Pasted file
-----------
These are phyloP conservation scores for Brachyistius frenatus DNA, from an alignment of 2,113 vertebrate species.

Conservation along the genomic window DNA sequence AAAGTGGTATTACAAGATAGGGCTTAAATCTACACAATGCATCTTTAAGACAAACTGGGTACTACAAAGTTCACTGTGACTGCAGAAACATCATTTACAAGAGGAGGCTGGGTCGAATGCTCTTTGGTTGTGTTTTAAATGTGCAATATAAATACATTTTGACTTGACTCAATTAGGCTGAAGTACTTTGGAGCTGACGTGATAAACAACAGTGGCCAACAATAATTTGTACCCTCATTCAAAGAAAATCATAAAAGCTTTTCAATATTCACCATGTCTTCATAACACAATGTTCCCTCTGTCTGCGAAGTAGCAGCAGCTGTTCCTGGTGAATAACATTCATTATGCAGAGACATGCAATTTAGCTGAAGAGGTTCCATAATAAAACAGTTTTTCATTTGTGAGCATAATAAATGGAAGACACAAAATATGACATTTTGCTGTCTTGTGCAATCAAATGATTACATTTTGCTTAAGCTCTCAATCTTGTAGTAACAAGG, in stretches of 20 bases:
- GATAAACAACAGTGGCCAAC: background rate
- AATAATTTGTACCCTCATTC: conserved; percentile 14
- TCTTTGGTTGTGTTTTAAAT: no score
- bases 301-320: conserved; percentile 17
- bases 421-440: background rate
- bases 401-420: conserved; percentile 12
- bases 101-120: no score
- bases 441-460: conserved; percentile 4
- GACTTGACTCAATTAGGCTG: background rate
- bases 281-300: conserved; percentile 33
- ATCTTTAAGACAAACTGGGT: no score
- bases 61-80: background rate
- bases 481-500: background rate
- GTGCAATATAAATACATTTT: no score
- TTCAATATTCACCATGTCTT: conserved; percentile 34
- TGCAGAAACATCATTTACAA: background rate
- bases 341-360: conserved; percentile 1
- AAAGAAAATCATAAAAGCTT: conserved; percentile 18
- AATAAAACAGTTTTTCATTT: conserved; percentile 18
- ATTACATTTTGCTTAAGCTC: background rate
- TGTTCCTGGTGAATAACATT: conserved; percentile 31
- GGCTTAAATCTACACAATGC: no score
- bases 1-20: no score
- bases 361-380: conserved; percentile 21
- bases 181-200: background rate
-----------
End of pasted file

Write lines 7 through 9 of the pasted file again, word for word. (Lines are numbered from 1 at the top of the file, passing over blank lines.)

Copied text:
- bases 421-440: background rate
- bases 401-420: conserved; percentile 12
- bases 101-120: no score